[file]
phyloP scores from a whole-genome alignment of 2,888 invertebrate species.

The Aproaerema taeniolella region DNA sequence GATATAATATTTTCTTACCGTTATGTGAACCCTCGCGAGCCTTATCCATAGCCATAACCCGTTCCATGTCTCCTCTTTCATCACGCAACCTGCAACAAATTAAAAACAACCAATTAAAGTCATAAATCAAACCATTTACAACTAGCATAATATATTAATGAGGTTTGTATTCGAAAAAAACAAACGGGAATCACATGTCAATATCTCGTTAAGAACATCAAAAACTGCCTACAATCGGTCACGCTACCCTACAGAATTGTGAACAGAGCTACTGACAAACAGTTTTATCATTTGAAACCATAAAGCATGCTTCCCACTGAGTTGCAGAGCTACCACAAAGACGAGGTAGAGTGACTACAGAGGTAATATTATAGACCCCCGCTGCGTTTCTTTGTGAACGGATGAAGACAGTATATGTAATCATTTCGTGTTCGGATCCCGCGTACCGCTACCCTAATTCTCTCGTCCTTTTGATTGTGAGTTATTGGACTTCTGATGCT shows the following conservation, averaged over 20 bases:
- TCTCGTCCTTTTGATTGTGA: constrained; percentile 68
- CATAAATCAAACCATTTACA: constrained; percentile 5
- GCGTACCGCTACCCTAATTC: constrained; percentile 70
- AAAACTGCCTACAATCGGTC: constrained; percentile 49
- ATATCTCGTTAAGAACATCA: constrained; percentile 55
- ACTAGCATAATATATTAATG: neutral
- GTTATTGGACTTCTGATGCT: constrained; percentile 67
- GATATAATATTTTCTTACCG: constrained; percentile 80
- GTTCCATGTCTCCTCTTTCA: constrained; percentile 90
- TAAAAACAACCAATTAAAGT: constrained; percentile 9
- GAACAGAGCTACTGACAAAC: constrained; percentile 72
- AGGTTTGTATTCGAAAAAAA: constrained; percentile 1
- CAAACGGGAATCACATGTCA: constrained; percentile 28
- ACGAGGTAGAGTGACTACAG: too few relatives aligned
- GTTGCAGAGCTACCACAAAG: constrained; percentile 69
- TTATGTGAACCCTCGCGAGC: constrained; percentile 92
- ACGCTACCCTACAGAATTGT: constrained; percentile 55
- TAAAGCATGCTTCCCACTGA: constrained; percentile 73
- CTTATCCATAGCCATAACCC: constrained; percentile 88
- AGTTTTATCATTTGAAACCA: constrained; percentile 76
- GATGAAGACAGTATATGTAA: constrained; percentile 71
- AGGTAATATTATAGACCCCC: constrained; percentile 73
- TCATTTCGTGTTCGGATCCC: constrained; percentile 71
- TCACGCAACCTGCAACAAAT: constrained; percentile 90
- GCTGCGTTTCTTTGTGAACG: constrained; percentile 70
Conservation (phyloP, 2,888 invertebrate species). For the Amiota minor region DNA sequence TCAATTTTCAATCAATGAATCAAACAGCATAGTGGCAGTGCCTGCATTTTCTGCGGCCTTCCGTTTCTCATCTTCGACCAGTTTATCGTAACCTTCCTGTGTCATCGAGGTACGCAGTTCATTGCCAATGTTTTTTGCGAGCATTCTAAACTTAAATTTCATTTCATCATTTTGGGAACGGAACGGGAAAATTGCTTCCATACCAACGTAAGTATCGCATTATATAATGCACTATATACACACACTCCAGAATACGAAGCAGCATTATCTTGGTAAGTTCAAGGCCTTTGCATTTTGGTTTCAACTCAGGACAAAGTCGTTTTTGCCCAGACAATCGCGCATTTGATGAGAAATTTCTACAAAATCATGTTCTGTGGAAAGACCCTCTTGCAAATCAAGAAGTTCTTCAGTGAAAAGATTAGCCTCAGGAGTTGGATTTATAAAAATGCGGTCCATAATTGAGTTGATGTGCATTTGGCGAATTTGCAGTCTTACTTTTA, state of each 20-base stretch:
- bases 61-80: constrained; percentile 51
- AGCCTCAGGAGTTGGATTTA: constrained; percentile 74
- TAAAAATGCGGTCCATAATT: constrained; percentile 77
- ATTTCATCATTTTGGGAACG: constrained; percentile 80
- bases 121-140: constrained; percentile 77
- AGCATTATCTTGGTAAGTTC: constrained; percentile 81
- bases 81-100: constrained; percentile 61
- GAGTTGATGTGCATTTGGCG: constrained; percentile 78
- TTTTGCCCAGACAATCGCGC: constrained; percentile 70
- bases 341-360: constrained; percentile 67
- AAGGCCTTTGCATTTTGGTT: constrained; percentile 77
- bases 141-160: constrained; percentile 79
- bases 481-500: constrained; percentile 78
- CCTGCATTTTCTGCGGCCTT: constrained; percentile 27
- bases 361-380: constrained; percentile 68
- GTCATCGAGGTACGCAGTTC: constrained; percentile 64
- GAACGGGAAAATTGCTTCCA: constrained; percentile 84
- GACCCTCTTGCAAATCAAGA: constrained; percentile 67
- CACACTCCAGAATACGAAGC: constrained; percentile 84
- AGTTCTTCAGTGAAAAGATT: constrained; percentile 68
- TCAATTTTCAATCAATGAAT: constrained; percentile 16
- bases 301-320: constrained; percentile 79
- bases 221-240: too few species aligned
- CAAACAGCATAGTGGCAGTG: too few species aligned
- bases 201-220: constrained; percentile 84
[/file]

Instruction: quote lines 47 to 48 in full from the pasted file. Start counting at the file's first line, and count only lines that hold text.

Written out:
- CACACTCCAGAATACGAAGC: constrained; percentile 84
- AGTTCTTCAGTGAAAAGATT: constrained; percentile 68